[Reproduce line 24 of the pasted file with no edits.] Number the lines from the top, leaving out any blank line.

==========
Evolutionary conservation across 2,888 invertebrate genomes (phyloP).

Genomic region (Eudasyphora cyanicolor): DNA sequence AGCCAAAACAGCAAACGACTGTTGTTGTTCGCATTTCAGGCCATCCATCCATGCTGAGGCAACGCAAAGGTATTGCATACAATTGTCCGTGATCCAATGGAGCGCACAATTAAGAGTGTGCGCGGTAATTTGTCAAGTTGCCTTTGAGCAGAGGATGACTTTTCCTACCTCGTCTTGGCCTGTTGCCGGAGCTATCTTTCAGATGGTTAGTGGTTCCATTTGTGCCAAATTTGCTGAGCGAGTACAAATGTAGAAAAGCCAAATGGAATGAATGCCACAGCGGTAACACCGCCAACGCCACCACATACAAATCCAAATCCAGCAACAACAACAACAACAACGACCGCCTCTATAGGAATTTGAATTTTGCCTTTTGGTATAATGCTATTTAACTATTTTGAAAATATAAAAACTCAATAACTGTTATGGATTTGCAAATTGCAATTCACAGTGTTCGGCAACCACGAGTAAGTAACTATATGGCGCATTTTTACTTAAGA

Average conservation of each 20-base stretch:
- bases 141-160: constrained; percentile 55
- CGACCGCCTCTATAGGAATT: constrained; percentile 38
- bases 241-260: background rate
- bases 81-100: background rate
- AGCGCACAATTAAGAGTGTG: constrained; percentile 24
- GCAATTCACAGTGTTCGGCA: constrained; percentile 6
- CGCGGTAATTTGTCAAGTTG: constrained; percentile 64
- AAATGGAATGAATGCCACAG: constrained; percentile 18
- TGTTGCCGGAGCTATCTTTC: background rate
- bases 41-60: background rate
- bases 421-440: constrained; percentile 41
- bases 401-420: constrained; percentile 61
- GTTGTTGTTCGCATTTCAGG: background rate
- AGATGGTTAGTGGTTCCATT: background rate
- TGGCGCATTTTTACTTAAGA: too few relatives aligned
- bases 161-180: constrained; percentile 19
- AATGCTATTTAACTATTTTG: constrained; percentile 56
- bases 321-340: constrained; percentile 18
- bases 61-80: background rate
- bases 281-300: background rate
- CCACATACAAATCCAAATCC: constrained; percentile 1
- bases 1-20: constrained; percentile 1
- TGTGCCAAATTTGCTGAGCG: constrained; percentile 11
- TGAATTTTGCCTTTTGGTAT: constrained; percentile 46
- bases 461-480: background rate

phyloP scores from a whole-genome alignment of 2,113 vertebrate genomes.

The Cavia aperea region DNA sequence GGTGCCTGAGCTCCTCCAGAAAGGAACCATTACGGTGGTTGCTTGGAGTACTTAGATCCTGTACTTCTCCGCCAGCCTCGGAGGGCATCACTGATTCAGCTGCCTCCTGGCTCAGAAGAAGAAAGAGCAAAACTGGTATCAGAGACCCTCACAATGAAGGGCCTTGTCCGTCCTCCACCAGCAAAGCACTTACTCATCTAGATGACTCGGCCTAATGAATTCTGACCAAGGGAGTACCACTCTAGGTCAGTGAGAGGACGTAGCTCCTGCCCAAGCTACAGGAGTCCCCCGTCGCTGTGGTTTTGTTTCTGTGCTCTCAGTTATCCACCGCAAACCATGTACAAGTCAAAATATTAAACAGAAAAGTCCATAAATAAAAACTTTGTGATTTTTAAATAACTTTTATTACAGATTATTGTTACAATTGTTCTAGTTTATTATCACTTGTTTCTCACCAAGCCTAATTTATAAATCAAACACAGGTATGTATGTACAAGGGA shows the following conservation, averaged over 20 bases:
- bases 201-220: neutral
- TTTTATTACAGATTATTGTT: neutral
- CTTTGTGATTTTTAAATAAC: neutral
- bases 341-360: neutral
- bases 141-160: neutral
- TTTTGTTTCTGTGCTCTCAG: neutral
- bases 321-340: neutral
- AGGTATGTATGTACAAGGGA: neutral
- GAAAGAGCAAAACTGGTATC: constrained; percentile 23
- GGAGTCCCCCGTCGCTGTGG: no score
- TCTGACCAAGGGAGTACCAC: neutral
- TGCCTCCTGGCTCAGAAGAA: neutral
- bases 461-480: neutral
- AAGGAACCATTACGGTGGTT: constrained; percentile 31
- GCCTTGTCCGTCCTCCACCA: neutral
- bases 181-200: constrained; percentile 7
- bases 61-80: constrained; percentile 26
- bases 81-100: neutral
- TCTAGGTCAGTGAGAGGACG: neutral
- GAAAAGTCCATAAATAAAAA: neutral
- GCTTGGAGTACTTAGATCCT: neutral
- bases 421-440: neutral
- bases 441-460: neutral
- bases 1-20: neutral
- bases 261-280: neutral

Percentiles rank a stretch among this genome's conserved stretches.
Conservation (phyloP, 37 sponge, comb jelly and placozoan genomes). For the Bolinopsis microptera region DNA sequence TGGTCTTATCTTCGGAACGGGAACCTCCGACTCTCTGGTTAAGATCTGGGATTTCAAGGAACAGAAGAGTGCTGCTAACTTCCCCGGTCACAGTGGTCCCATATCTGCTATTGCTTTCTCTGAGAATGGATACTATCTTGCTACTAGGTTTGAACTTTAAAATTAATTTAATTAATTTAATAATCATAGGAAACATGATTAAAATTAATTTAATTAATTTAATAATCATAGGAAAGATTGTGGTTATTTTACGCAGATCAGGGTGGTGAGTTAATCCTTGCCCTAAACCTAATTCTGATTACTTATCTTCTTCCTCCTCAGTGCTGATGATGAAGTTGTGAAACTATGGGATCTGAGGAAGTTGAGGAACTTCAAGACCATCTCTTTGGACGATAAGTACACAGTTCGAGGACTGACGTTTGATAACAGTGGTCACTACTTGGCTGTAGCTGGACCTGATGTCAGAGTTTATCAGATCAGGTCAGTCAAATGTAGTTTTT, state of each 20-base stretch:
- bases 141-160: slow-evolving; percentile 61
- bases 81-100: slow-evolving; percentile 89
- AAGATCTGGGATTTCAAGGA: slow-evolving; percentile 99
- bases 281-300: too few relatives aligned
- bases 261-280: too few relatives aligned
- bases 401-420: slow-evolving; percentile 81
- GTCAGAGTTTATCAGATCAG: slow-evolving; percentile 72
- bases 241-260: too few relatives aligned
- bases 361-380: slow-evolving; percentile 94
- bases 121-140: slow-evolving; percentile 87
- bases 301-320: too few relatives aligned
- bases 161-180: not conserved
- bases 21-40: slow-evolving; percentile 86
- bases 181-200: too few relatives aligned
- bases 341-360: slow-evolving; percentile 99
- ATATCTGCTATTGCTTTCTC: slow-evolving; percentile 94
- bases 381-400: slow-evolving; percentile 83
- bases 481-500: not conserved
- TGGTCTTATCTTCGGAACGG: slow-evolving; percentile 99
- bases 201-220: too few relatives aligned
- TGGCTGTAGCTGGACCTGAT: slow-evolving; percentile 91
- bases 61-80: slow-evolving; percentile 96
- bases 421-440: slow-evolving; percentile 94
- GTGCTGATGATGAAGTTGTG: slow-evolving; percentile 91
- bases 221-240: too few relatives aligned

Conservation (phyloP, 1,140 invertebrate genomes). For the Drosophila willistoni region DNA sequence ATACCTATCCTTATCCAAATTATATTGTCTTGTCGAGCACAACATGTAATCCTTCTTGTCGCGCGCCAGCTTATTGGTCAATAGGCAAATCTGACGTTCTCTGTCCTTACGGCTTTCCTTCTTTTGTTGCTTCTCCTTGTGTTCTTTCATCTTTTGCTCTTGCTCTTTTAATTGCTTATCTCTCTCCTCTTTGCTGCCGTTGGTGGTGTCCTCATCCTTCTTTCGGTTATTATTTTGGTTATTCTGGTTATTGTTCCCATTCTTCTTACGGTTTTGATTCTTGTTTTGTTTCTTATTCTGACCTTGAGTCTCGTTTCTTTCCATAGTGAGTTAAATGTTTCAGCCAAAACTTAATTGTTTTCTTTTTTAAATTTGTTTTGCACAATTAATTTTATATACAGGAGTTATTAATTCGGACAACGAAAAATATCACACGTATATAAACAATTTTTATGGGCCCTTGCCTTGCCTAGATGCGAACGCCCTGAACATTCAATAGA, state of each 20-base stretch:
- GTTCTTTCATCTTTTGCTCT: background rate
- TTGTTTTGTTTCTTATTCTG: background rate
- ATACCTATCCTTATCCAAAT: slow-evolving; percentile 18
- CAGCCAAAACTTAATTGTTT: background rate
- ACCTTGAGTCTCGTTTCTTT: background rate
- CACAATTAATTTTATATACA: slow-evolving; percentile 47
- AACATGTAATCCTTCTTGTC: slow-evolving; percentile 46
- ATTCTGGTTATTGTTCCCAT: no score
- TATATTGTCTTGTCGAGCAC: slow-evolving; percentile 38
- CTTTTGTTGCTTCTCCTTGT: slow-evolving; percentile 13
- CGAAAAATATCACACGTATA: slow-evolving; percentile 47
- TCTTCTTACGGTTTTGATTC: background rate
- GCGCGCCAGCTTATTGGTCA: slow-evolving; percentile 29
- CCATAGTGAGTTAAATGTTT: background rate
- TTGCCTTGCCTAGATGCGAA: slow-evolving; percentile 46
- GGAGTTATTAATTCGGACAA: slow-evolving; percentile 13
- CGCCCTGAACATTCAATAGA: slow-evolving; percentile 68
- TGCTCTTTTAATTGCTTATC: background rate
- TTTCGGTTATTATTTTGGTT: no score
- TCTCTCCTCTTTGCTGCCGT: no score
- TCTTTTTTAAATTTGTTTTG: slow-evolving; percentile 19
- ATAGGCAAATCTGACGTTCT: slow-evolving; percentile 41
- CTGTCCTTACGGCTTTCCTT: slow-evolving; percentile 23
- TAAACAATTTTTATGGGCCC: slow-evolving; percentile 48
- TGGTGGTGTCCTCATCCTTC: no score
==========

- CCACATACAAATCCAAATCC: constrained; percentile 1